I have long maintained that we have, in this country and in this day and age, created a new life stage; that of care-giver.
Yes, people have been caring for people as long as we have been in existence. However, as many of us know, given the revolution in longevity and the advances in medical technology, care-giving can be a very long term challenge and one that involved multiple generations.
As we boomers ourselves age, the challenges of caring for a loved one gradually increase. Too often we ourselves begin to “slow down” and see that we need to ask for help in keeping faith with our tradition’s mandate to “honor and respect”.
I am continually involved with families who ask advice on how to handle this new life stage, especially if it suddenly presents itself, or, long distance care-giving is involved. The spiritual challenges, along with the emotional, physical, fiscal and psychological issues can combine to impact everything from health to relationships. That is why, I feel, so many resources have evolved in recent years that attempt to provide support. The Internet has become a valuable tool in assisting individuals and families. JewishSacredAging.com hopes to add to these resources, especially in the area of emotional and spiritual support.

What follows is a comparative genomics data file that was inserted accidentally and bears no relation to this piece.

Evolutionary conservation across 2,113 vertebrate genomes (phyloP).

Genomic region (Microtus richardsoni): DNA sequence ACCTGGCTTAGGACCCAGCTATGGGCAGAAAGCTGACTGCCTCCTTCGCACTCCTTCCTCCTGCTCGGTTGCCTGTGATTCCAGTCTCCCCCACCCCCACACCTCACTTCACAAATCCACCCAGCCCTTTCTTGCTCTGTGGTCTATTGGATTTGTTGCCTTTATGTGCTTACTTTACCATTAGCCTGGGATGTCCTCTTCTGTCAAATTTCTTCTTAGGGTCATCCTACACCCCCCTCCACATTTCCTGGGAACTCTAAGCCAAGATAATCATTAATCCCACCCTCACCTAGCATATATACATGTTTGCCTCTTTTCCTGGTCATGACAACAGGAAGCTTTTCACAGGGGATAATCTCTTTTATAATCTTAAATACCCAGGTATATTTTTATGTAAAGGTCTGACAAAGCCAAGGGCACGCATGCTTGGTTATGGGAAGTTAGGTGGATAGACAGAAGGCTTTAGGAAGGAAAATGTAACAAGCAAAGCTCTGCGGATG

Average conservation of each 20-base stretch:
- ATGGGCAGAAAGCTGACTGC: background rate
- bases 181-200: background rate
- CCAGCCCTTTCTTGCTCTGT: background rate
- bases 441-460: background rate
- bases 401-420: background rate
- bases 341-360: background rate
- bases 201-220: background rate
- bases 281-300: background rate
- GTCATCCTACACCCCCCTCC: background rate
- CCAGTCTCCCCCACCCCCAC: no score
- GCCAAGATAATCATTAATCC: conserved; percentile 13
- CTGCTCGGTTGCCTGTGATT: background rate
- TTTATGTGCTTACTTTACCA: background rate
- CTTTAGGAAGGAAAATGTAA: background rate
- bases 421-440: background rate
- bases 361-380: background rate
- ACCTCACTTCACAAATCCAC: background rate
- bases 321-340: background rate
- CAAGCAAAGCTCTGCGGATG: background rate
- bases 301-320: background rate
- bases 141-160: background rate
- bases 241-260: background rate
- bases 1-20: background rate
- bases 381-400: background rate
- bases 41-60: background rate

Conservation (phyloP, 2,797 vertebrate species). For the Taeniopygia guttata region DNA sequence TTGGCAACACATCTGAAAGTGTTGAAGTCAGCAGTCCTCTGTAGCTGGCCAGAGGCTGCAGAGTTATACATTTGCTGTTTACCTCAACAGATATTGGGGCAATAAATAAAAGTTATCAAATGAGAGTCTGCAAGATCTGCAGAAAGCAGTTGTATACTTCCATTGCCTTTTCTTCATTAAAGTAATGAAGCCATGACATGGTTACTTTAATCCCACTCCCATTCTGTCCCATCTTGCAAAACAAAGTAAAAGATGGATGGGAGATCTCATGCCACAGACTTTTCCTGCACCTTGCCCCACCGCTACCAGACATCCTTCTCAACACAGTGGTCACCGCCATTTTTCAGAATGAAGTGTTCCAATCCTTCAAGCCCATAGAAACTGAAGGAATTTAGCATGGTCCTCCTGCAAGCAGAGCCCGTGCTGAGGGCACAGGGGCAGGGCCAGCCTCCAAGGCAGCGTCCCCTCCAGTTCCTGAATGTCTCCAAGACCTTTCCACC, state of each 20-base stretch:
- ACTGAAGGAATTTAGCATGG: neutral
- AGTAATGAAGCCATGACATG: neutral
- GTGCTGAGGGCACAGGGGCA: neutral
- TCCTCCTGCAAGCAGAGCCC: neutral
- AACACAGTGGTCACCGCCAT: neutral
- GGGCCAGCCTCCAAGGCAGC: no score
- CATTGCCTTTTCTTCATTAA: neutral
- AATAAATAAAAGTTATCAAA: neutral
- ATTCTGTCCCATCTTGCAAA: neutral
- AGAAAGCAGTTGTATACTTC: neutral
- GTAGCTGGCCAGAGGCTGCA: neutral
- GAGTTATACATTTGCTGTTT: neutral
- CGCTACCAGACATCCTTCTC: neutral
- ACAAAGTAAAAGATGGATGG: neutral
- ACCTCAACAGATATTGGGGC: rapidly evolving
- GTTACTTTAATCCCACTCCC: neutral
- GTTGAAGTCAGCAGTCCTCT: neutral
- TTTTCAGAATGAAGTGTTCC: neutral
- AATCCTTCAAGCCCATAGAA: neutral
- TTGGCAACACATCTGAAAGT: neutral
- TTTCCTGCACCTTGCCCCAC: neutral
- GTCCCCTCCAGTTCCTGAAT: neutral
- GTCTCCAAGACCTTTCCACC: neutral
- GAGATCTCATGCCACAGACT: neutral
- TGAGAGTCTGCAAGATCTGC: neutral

What is also trending is the regular publication of tips and ideas to assist acre-givers. Just recently two pieces appeared in the N,.Y.Times Health section. One article described the increasing desire to preserve independence in old age. (“With Help Here and There, Preserving Independence in Old Age”: N.Y. Times 12/25/12. p. D7). This is especially important for our generation who, it seems, wants to stay as independent as possible for as long as possible. Recent articles and studies have begun to see a trend in architecture that accounts for changing needs of baby boomers as we age and as we wish to remain in place for as long as we can.
Caring.com has also listed a check list of a variety of things that care-giver needs to look for that would indicate when it is time to move older relatives from their home, or to bring in a home health aide. This check list is also in that same N.Y.Times edition (“How to Know When Home Alone Is No Longer a Good Idea“: N.Y. Times 12./25/12. p. D7, sidebar below original article).
The “Art” of Care-giving is one of the workshops that we offer and it examines how Jewish texts and tradition can support and guide us as we attempt to navigate this new “life stage”. It requires strength of soul and, to be honest, a sense of humor as well.
In this new secular year of 2013, we wish you and your family much joy and health. If you are in the process of this care-giver role, we also wish you strength and the ability to take moments of meaning from this “mitzvah”.
Rabbi Richard F Address, D.Min